Friday, July 21, 2017

Art Gallery - Rijksmuseum Second Floor Gallery 10: Dutch Colonial Art

You are at - Jotaro's Blog / Footsteps / Europe 2016 - Art Gallery / Rijksmuseum / 2nd Flr Galleries / 2F-10     |     Go to: 2F-01 / 2F-02 / 2F-03 / 2F-04 / 2F-05 / 2F-06 2F-07.1 2F-07.2 2F-08 / 2F-09Gr Flr. Galleries / 1st Flr. Galleries
                    Footsteps - Jotaro's Travels                        
Rijksmuseum Second Floor Gallery 10: Dutch Colonial Art
Amsterdam, Netherlands - September 2016
"Arms of the Dutch East India Company & Arms of the Town of Batavia" - oil on panel painting by Jeronimus Becx (1651).
The Rijksmuseum was founded in The Hague in 1800 and moved to Amsterdam in 1808, where it was first located in the Royal Palace. The current main building was designed by Pierre Cuypers and first opened its doors in 1885. It is one of the most visited museum in the Netherlands and with record numbers of 2.2 million and 2.47 million visitors. It is also the largest art museum in the country. I was most fortunate to visit it while on a tour of Europe.
These here are artwork from the second  floor galleries.
These are the photos taken of the artwork at the museum; for presentation purposes and due to photography angle, many of these have been cropped and edited to compensate for low lighting. It is better to visit the museum as nothing beats seeing the originals.

This blog comes in several pages, this is page eleven of eleven of the second floor galleries and displays artwork related to or of the Dutch colonial empire. Click below to navigate to other sections:
Go to 2nd Flr 09               |          Go To 2nd Flr Main             |              Go to Gr. Flr >

For better navigation and orientation of the Rijksmuseum, below is the Second Floor layout plan:

Below are the artwork, for an enlarged view click on the respective photo; most of these works did not have any attribution to the artists who made them. Enjoy!
Model of a ship of the Dutch East India Company.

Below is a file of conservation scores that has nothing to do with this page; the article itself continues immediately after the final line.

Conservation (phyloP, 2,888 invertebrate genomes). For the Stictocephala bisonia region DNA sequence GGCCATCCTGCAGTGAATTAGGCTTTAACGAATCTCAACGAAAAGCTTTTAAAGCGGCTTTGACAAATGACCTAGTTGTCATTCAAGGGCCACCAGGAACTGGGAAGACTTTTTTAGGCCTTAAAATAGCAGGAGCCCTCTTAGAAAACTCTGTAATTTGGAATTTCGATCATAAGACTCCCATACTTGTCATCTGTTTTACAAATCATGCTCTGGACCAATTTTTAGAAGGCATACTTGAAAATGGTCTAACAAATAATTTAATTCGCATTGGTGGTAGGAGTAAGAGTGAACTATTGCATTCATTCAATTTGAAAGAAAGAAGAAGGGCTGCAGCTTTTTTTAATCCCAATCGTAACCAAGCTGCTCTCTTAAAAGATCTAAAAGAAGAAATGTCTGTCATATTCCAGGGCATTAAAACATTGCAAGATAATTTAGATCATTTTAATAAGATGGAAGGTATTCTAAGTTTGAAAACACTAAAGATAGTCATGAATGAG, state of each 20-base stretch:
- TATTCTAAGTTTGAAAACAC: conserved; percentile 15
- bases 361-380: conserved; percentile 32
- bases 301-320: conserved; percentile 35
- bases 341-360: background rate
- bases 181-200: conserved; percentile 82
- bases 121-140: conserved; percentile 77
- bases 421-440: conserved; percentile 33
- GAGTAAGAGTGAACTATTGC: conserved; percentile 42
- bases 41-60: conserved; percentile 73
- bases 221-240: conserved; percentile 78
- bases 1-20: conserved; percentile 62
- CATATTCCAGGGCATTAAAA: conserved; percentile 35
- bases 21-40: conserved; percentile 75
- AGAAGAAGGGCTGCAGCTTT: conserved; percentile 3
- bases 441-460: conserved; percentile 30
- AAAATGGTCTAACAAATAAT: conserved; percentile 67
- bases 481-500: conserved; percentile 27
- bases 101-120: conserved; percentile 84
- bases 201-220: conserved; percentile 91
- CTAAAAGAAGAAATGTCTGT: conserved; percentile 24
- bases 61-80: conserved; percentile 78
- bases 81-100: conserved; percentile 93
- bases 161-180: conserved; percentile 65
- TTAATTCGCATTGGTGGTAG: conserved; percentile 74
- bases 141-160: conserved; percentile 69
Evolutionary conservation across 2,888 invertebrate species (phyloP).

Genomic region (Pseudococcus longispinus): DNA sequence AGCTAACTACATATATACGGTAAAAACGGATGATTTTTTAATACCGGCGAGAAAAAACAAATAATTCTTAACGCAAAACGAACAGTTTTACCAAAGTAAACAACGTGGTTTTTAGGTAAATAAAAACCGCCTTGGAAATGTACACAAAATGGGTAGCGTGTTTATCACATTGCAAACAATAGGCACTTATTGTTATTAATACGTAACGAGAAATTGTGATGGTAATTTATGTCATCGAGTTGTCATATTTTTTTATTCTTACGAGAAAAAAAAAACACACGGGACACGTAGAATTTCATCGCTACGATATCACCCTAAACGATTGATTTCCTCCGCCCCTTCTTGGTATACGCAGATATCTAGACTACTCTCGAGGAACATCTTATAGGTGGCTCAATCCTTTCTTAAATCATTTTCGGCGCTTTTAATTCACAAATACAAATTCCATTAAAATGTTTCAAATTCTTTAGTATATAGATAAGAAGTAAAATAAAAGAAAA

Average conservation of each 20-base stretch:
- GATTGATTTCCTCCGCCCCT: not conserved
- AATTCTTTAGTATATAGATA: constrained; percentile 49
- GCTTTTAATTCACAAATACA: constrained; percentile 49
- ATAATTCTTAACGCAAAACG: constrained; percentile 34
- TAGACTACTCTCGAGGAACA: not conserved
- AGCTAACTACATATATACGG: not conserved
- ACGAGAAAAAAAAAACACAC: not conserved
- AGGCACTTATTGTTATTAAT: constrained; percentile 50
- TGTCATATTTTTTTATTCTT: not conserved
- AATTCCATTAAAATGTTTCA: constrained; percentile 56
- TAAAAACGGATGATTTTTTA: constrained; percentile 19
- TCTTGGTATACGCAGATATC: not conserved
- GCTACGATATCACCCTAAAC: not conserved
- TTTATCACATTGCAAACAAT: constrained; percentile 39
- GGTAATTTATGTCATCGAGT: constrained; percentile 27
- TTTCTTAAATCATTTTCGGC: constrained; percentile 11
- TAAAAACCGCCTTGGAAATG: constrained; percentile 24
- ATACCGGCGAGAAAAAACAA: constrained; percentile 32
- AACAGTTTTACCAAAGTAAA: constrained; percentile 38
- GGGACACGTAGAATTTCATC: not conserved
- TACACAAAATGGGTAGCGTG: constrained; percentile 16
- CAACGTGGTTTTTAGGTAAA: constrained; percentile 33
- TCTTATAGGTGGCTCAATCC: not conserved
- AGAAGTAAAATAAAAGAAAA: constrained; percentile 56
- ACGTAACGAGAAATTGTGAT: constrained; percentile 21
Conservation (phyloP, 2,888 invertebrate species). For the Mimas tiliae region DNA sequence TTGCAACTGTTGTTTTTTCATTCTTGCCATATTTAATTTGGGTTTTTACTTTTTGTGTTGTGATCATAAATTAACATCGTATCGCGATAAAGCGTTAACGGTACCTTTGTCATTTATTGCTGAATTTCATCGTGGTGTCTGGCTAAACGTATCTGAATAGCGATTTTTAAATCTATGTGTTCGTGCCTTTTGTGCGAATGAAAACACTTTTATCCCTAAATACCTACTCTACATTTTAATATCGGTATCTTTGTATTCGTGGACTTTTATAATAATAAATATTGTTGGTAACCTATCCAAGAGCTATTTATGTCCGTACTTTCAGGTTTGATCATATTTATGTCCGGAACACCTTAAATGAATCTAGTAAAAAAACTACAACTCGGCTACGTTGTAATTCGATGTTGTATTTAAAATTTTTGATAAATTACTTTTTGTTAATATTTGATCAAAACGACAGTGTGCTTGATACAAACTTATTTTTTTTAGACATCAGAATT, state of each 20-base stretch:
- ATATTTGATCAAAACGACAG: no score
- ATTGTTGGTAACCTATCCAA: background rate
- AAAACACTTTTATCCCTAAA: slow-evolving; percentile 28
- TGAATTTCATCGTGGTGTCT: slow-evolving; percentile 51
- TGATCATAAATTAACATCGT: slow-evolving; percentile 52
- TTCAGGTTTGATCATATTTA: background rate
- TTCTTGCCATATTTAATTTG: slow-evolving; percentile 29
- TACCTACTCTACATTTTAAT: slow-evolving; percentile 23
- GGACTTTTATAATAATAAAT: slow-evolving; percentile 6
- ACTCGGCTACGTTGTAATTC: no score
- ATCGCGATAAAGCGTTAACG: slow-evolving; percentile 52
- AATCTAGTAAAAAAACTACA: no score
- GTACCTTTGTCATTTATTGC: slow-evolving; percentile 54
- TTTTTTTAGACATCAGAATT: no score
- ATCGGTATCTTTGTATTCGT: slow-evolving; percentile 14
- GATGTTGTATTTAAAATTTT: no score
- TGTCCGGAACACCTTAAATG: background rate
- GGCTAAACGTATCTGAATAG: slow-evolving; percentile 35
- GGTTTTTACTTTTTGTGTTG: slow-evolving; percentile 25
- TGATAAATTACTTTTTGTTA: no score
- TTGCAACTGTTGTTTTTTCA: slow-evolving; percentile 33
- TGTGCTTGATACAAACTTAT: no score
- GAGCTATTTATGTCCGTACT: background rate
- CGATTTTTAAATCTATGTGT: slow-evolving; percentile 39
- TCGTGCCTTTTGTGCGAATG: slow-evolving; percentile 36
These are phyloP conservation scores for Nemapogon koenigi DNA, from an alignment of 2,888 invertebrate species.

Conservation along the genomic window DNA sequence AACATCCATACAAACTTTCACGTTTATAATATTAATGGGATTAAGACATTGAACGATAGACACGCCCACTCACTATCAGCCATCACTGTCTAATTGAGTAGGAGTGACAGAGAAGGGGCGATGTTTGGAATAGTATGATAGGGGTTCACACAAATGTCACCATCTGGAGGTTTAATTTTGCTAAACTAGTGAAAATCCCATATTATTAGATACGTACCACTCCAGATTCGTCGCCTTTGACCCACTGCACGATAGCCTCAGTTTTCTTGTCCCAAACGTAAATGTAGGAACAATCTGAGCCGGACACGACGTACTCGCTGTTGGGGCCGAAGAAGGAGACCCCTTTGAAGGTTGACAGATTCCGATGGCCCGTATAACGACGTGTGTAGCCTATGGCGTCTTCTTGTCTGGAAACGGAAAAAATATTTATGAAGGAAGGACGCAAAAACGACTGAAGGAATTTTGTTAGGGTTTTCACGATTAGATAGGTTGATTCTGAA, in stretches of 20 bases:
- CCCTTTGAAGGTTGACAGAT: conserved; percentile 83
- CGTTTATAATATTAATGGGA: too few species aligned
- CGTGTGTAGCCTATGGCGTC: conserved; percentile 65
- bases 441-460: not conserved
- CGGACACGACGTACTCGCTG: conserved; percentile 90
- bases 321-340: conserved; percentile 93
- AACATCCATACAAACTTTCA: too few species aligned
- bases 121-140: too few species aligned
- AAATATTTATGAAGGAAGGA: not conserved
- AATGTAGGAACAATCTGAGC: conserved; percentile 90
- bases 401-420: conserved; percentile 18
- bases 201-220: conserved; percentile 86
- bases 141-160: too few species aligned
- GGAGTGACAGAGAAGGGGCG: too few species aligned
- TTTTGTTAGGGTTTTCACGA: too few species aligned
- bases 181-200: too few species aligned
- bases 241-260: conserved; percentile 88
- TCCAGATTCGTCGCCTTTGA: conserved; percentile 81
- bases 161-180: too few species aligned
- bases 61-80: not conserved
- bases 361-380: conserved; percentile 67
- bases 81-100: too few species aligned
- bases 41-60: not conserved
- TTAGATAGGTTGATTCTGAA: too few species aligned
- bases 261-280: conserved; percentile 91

"The Tupinambá’sTreatment of Prsoners of War"
In the 17th century, Europeans were enthralled by the original inhabitants of South America. Their (reputed) cannibalism spoke to the imagination. This painting was in the possession of the Dutch West India Company in Amsterdam. Much of the scene is fantasized and says more about the Western perspective of the New World than the actual life of the Tupinambá people.
- oil on panel painting (c.1630).

"The Tupinambá’sTreatment of Prsoners of War"
Close up view of left panel - oil on panel painting (c.1630).

"The Tupinambá’sTreatment of Prsoners of War"
Close up view of centre panel - oil on panel painting (c.1630).

"The Tupinambá’sTreatment of Prsoners of War"
Close up view of right panel - oil on panel painting (c.1630).

"The Castle of Batavia"
The ‘Castle’ of Batavia, in the right background, was the VOC’s power base in Asia. A variety of figures populate the foreground: Chinese and Javanese merchants, a European man with his Asian wife, and freed slaves (mardijkers), recognizable by their striped clothing.
- oil on canvas painting by Andries Beeckman (1661).

"Cydippe with the Apple of Acontiust"
This scene is taken from the Heroides by the Roman poet Ovid. When Cydippe went to make an offering at the temple of Diana, Acontius, who was secretly in love with her, threw an apple inside with the following words written on it: ‘I swear by the sanctuary of Diana that I will marry Acontius.’ Cydippe read the words aloud, thus turning them into a solemn vow..
- oil on canvas painting by Paulus Bor (c.1646-1655).

Wooden Japanese Chest
- wood, lacquer, gold & silver foil, crystal, silver, copper ;made in Japan for François Caron (c.1635-1645).

"VOC Senior Merchant"
The figure standing on the left is a Dutch East India Company (VOC) merchant, probably Jakob Martensen, beside his wife. Behind them, a slave is holding a parasol, a pajong, over their head. This was a status symbol in Javanese culture. Batavia Castle is visible in the background. To the right, the Company fleet rides at anchor, ready to return to the Netherlands. The merchant is pointing to the ships, indicating his involvement.
- oil on canvas painting by Aelbert Cuyp (c.1640-1660).

"Les pecheurs (The Fishermen)" 
After returning from Brazil in 1667 the Dutch governor Johan Maurits commissioned eight tapestries to adorn the walls of the Mauritshuis. Eckhout based his designs for them on drawings he had made in Dutch Brazil. In 1678 Johan Maurits presented the cartoons to the French king Louis XIV. The tapestry series was popular at European courts and woven many times to meet the demand.